Obviously, the GMA 3150 isn’t able to handle 3D games, even those that are not particularly demanding. For comparison, the AMD E-240 in the Toshiba Satellite C655, managed 22 FPS with the game running at a resolution of 1366×768 with High detail turned on.

3DMark 06 illustrates well why the HP Mini 210 was struggling. There simply isn’t much punch to be found in the GMA 3150 IGP that is shipped with this Atom processor. Clearly, AMD’s Fusion APUs have Atom beat here, and by no small margin. While a Fusion APU can play some 3D games smoothly, the GMA 3150 struggles with even the most rudimentary 3D graphics.

Given the poor performance in gaming, it’s natural to be curious about the HP Mini 210’s HD video performance. Does Atom have a chance of displaying even 720p YouTube content smoothly? 

Well, the answer to that question is simple – No. The Atom, combined with its stock IGP, can’t display 720p YouTube videos smoothly. Not even close, as the framerate is about half what you’d need to provide smooth playback. 1080p is hopeless, although to be fair it was also hopeless on the AMD E-240 powered Toshiba Satellite C655. 

While Atom’s poor integrated graphics are partially responsible for the slow framerates, the single-core design can also be blamed. It seems that single-core netbook processors struggle with YouTube HD, no matter how powerful a GPU they’re paired with.

Now let’s take a look at boot and resume times.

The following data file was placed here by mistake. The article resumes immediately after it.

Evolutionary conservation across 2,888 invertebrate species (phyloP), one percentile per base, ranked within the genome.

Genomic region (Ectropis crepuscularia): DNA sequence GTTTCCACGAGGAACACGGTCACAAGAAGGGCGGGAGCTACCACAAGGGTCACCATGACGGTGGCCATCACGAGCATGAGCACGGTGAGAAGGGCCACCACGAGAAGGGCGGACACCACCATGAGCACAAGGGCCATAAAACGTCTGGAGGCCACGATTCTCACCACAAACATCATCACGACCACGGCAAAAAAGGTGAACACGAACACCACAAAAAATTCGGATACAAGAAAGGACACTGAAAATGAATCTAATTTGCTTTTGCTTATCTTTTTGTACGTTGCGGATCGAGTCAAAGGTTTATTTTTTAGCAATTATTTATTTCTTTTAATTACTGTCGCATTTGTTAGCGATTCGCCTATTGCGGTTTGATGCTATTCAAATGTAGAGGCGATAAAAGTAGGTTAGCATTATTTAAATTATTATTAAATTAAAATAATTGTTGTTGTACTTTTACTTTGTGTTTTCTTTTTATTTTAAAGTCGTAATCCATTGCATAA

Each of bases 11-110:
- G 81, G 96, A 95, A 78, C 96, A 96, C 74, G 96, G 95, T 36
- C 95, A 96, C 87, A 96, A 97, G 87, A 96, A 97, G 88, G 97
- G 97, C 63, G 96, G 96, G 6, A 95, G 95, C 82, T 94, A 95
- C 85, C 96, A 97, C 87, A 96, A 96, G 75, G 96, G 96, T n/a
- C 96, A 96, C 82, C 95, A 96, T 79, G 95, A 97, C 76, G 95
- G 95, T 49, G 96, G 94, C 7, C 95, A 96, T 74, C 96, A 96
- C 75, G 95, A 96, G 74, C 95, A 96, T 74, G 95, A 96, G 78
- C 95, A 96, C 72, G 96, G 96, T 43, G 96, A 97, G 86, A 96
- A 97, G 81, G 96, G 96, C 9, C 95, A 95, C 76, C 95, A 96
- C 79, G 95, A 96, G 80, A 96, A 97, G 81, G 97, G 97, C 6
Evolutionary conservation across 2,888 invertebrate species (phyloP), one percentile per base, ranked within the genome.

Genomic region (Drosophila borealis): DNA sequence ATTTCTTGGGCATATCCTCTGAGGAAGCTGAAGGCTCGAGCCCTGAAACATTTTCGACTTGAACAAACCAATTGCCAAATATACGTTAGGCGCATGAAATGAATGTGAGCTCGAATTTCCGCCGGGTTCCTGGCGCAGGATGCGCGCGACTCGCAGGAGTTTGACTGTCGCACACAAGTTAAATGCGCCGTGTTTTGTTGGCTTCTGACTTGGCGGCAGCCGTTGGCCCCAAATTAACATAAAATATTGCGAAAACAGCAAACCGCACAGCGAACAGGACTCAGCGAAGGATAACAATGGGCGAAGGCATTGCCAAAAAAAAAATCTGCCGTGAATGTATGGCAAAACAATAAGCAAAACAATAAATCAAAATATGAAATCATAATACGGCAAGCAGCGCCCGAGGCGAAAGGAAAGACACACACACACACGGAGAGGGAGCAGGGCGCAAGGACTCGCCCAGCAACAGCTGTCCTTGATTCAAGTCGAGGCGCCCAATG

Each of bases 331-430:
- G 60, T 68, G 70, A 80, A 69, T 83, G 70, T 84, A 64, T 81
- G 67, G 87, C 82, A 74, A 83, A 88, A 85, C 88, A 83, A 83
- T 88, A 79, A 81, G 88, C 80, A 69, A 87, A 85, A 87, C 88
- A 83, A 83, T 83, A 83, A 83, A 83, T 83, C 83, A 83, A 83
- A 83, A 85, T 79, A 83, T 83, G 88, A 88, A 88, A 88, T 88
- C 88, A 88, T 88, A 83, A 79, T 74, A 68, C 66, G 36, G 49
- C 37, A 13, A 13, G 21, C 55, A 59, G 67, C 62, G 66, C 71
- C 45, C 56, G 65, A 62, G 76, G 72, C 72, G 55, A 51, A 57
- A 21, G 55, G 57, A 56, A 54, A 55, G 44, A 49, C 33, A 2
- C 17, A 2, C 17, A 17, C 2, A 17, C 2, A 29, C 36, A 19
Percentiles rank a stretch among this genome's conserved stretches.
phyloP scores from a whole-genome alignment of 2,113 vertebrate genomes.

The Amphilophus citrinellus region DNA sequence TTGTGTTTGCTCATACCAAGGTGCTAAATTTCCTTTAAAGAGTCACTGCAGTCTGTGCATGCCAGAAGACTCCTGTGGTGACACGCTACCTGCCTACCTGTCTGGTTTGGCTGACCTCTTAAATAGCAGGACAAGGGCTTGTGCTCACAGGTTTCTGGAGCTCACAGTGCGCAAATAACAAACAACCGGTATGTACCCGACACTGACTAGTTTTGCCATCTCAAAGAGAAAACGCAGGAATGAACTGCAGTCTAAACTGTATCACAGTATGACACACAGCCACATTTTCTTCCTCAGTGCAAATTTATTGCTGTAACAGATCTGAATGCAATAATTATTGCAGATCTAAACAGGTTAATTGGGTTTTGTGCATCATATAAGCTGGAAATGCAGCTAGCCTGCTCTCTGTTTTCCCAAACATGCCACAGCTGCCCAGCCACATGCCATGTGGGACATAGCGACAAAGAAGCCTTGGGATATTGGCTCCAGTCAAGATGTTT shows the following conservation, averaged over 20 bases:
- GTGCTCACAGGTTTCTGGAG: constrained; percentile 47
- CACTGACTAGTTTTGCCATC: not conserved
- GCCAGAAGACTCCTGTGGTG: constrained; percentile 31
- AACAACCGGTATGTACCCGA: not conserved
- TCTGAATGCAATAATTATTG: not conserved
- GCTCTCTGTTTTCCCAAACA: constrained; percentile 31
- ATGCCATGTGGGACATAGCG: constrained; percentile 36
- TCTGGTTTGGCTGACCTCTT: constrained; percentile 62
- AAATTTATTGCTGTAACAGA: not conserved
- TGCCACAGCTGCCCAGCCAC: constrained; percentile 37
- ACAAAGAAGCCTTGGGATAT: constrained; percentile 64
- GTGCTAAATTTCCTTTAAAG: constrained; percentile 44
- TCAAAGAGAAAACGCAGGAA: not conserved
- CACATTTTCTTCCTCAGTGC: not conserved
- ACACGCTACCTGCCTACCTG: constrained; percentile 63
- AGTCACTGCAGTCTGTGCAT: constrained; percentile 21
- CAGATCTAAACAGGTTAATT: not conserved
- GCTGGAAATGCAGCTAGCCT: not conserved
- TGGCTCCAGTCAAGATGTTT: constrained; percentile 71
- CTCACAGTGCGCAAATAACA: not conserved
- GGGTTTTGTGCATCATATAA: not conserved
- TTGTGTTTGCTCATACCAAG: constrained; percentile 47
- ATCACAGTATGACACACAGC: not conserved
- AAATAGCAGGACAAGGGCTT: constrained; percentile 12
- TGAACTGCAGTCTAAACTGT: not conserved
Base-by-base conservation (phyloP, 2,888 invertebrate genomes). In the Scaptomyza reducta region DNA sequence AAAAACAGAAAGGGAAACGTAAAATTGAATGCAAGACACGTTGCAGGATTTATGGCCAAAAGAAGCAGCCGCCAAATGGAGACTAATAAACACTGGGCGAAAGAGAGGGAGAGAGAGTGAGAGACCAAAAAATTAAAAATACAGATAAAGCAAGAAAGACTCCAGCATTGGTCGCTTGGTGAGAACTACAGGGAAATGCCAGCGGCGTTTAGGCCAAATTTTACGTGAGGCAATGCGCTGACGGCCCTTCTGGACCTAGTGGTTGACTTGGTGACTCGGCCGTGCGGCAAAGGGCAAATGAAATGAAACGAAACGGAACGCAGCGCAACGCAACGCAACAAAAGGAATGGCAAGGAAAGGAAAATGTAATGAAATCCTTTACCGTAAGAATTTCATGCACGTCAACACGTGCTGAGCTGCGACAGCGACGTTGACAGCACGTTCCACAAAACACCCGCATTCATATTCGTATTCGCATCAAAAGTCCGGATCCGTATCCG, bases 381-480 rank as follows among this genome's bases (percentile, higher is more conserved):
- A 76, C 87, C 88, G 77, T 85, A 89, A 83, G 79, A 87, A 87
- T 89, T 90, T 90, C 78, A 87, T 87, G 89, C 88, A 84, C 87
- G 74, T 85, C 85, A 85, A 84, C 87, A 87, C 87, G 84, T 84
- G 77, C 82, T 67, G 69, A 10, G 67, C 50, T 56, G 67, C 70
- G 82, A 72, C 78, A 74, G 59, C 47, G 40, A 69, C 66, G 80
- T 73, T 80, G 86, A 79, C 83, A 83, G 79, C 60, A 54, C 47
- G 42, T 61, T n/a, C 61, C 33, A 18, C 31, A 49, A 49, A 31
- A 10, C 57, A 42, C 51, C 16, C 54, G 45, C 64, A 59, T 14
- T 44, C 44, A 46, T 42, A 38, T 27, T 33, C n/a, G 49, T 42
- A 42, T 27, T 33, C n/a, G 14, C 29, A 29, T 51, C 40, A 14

As said in the software section, the HP Mini 210 comes with the Quickweb OS that boots before Windows in about ten seconds. HP’s justification for this is that there are times when booting into Windows simply isn’t practical; perhaps you simply want to check an email, for example.

The irony is that Quickweb boots by default and you need to click a button in the Quickweb interface to continue into Windows. This only further increases the hassle of booting into Windows, forcing the total boot time above one minute.

Fortunately, resuming from hibernate only takes a tad over twenty seconds. Which begs the question; is the ten seconds of time you save by booting into Quickweb instead of resuming Windows really worthwhile? 

Overall, the story told by these results is clear. The Atom processor, and its GMA 3150 IGP, is among the slowest hardware available today. It’s the IGP that really lets the HP Mini 210, and many other netbooks, down. Watching HD video or playing 3D games isn’t enjoyable on a laptop equipped with this hardware, which significantly reduces the overall appeal of the product. 

The limited performance also translates to real-world problems. It is not unusual for programs to freeze up on the HP Mini 210 because of an apparent lack of processor resources. However, it would be unfair to single out the Atom processor. As mentioned in the PC Perspective review of the Toshiba Satellite C655, we found the same issue with the AMD E-240, which has a far superior GPU but similar CPU performance. 

« PreviousNext »